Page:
Apuneger From Belgium, joined Sep 2000, 3032 posts, RR: 11
Reply 1, posted (12 years 2 months 1 week 6 days 22 hours ago) and read 1334 times:
I don't think the aircraft sound increases/decreases. Maybe if you go out and measure it with a scientific machine it could notice a slight increase, due to the increased density of the air when it's cold.
Another thing: if I'm correct aircraft should take less runway lentgh to take off, since the lower temperature means higher air density, which means they can reach the necessary amount of lift earlier (maybe only a few feet or so, I don't know).
About the approaches: this depends on the prevailing wind and other meteorologic conditions, but frankly, I've never seen aircraft doing other approaches over here at BRU when it gets colder.
Maybe somewhere in Norway or Siberia or so, where normal approach is over water, they might change the approach because the water is frozen or so, or is just too cold, I don't know...
CactusA319 From United States of America, joined Jan 2000, 2918 posts, RR: 25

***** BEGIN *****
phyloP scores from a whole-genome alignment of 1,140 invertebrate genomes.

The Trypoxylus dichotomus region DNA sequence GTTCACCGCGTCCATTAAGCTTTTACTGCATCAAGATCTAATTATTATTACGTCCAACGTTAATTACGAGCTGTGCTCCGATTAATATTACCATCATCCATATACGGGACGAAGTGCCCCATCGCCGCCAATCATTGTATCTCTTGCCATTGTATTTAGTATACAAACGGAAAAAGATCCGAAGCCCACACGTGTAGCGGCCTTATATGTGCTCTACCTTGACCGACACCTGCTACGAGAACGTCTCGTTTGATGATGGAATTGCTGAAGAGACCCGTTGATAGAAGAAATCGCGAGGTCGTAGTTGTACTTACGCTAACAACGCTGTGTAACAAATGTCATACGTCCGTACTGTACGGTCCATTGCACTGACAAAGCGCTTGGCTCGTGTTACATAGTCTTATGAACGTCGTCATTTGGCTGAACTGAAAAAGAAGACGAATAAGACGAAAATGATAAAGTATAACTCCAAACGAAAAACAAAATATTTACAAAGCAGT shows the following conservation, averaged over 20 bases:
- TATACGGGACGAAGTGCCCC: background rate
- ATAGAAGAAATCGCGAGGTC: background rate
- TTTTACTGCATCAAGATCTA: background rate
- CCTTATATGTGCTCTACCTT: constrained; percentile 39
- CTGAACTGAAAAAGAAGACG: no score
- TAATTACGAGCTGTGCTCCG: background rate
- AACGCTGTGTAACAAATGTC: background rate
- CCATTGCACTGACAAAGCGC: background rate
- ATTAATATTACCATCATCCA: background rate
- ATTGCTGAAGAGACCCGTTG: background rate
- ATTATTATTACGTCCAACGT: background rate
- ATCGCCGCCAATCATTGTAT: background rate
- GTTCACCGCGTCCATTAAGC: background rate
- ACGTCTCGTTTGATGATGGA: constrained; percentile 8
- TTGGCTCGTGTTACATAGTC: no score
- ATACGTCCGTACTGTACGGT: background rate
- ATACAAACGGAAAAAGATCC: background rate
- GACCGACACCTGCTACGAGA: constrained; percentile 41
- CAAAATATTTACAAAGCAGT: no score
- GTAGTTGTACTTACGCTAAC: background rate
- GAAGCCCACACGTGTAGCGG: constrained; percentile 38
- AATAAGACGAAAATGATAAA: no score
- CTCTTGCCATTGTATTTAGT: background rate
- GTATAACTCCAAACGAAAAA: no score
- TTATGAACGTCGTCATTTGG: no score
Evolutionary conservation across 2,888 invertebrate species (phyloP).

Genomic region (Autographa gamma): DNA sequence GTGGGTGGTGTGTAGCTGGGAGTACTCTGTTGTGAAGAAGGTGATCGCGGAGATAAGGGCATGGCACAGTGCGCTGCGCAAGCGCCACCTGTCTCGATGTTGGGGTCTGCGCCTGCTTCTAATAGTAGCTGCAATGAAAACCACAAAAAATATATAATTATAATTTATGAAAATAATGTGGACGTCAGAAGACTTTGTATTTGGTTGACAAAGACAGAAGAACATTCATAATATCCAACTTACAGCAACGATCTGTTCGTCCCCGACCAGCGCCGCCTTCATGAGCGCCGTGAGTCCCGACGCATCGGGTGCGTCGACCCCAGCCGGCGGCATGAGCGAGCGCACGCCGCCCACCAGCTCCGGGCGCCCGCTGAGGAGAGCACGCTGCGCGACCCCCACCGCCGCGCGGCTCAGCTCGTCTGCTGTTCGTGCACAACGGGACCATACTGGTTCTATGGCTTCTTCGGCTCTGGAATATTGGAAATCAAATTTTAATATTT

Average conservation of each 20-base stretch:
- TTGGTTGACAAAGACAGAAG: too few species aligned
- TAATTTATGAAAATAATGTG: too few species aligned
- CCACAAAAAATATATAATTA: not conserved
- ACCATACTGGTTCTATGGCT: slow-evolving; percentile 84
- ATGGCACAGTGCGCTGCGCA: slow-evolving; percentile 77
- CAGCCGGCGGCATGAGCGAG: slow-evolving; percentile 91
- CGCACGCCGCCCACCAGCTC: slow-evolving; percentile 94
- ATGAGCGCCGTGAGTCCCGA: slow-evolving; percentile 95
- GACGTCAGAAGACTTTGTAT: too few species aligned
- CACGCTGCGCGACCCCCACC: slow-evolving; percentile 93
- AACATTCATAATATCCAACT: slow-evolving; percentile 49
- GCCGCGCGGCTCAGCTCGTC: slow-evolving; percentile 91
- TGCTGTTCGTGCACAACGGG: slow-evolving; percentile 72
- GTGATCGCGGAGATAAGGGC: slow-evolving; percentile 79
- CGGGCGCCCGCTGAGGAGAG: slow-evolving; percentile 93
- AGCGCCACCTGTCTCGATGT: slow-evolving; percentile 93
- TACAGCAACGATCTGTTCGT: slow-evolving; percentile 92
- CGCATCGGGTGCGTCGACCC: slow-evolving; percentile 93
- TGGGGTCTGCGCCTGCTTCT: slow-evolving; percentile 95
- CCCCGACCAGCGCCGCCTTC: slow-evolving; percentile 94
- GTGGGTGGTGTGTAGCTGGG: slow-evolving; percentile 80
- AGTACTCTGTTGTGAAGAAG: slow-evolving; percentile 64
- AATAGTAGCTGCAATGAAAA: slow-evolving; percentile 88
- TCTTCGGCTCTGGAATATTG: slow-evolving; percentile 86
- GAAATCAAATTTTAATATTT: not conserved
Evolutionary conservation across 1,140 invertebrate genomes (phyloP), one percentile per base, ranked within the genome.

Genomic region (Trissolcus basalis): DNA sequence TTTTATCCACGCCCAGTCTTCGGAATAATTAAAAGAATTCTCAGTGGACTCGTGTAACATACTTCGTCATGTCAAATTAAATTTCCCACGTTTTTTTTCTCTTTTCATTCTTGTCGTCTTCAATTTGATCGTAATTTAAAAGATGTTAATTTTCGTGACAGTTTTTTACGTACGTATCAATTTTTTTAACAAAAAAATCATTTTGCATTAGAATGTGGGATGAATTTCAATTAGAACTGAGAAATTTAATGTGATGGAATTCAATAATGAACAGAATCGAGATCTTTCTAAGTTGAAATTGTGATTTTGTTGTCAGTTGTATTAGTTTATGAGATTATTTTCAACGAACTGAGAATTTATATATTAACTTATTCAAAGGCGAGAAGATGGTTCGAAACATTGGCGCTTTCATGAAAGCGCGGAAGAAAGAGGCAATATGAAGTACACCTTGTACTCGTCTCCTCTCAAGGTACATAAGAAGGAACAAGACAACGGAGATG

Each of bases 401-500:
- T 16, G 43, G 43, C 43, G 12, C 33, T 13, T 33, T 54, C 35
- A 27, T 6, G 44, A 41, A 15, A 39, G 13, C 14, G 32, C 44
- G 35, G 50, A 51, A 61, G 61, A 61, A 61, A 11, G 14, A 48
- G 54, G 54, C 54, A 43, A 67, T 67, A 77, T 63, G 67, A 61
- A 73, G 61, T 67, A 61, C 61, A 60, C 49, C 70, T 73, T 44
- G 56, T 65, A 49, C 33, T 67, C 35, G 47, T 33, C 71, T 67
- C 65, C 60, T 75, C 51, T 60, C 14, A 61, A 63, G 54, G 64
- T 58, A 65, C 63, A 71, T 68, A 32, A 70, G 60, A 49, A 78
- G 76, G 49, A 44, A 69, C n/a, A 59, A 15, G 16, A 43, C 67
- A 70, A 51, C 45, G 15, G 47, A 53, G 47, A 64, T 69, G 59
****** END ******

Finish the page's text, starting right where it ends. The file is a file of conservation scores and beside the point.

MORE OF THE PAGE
Reply 2, posted (12 years 2 months 1 week 6 days 21 hours ago) and read 1323 times:
Aircraft noise doesn't increase significantly in the winter, at least not from a decibel standpoint. It may appear to be a little louder but that may be due to cold air as well as less ambient noise during the winter months (not as many people outside, etc. )
Aircraft performance improves in cold weather due to increased air density. Aircraft use less runway for take-off and their climb rate is higher than during the summer months.
Some aircraft use different approaches during the winter time but its due to the prevailing winds, not temperature. For example here at ORD, aircraft tend to use the westbound runways more during the winter because the prevailing winds tend to be more westerly, whereas in the summer the opposite is true.